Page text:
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Malar J. 2008 Dec 22;7:262. doi: 10.1186/1475-2875-7-262.

A randomized, open-label, comparative efficacy trial of artemether-lumefantrine suspension versus artemether-lumefantrine tablets for treatment of uncomplicated Plasmodium falciparum malaria in children in western Kenya.

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  • 1Kenya Medical Research Institute, Centre for Global Health Research, PO Box 1578, 40100 Kisumu, Kenya.



Artemether/lumefantrine (AL) has been adopted as the treatment of choice for uncomplicated malaria in Kenya and other countries in the region. Six-dose artemether/lumefantrine tablets are highly effective and safe for the treatment of infants and children weighing between five and 25 kg with uncomplicated Plasmodium falciparum malaria. However, oral paediatric formulations are urgently needed, as the tablets are difficult to administer to young children, who cannot swallow whole tablets or tolerate the bitter taste of the crushed tablets.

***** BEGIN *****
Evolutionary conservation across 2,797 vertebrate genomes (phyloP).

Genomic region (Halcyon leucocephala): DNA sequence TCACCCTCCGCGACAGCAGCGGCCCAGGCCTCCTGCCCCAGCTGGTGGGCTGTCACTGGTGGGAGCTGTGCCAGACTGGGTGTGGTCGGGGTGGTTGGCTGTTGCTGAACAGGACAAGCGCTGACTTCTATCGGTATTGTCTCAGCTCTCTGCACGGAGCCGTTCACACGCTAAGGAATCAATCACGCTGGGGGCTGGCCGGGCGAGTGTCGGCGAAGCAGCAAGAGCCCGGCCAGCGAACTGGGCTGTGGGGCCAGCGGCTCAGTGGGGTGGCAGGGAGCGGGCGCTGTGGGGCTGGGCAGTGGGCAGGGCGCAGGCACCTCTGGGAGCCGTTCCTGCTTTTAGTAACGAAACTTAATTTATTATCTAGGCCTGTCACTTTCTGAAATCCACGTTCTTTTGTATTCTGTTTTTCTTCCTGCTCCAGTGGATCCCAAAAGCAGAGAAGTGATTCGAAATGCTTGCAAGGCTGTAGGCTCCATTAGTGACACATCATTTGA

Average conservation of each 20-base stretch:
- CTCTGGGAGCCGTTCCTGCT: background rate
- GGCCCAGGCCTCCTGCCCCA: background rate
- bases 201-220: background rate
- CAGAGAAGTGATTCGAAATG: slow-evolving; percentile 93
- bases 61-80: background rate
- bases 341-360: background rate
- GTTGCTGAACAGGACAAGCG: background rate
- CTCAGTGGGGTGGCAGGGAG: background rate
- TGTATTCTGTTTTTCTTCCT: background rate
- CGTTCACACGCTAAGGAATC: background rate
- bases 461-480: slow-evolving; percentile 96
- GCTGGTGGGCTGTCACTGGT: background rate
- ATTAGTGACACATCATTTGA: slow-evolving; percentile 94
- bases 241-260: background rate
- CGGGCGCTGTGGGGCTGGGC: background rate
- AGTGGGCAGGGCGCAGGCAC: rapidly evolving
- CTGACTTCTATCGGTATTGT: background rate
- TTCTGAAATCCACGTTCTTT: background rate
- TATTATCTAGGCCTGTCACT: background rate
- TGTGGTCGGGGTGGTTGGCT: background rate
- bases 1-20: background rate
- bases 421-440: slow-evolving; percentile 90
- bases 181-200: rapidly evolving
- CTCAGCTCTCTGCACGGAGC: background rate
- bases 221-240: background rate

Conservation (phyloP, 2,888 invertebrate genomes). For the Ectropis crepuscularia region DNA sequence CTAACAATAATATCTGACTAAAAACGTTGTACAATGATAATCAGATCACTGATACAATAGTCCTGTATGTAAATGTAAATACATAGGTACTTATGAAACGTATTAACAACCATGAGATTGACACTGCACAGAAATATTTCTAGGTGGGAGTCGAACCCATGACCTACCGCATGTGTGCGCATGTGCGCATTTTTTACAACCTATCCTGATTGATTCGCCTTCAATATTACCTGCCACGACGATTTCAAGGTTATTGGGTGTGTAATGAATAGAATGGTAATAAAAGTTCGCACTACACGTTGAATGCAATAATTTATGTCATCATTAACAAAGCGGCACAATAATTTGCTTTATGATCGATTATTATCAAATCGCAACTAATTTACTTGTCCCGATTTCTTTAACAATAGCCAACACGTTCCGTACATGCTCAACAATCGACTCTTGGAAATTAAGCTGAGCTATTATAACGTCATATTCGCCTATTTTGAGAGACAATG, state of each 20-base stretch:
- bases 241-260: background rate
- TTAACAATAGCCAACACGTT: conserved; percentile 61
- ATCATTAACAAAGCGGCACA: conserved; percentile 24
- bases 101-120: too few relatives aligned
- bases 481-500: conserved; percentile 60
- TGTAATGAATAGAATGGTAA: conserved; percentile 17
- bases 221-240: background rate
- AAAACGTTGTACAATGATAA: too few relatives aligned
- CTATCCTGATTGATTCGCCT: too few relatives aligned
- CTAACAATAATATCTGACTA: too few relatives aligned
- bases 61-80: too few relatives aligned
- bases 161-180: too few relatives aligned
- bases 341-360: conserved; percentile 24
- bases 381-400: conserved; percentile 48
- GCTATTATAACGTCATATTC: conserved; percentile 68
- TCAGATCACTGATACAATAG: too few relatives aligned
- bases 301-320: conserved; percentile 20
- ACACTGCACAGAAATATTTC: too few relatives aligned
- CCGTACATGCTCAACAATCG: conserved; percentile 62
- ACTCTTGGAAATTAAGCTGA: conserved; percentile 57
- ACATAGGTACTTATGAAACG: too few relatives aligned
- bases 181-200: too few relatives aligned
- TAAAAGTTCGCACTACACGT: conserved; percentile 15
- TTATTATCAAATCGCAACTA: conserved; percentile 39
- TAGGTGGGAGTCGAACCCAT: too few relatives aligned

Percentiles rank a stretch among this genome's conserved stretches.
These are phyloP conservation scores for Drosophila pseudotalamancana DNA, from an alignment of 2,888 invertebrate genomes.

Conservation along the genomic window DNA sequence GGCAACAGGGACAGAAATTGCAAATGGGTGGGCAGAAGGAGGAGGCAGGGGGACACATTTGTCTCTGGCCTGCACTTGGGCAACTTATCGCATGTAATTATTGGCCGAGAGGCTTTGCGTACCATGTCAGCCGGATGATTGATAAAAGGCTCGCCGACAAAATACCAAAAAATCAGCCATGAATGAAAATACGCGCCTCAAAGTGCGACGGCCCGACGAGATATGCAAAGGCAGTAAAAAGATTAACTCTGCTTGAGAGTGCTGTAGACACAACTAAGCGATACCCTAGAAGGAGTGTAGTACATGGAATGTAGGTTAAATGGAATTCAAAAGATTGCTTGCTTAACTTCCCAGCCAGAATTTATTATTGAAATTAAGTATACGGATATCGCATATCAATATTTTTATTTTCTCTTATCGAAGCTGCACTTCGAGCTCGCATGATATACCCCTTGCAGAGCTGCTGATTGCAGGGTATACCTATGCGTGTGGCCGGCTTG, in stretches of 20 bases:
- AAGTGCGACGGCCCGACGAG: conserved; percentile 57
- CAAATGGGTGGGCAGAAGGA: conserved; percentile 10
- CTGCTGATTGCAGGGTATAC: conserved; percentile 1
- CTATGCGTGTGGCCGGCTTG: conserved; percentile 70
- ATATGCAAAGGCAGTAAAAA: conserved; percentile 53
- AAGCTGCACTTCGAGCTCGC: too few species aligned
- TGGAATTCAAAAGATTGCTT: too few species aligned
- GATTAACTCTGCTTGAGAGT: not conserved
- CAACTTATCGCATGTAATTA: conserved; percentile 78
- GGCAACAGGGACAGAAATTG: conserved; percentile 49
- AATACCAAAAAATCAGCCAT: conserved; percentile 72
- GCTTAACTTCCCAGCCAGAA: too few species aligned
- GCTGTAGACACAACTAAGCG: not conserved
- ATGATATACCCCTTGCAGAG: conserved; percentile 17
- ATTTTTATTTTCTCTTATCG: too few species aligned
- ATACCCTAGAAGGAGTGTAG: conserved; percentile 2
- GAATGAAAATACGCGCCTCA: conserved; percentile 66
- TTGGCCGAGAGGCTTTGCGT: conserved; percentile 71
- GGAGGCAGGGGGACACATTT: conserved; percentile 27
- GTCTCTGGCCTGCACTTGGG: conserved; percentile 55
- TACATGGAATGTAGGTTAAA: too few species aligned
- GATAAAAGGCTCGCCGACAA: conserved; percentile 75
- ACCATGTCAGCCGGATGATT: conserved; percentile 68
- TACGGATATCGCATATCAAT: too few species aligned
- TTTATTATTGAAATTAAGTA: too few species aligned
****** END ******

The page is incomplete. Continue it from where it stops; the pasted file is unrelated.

A randomized, controlled, open-label trial was conducted comparing day 28 PCR corrected cure-rates in 245 children aged 6-59 months, treated over three days with either six-dose of artemether/lumefantrine tablets (Coartem) or three-dose of artemether/lumefantrine suspension (Co-artesiane) for uncomplicated falciparum malaria in western Kenya. The children were followed-up with clinical, parasitological and haematological evaluations over 28 days.


Ninety three percent (124/133) and 90% (121/134) children in the AL tablets and AL suspension arms respectively completed followed up. A per protocol analysis revealed a PCR-corrected parasitological cure rate of 96.0% at Day 28 in the AL tablets group and 93.4% in the AL suspension group, p = 0.40. Both drugs effectively cleared gametocytes and were well tolerated, with no difference in the overall incidence of adverse events.


The once daily three-dose of artemether-lumefantrine suspension (Co-artesiane(R)) was not superior to six-dose artemether-lumefantrine tablets (Coartem) for the treatment of uncomplicated malaria in children below five years of age in western Kenya.

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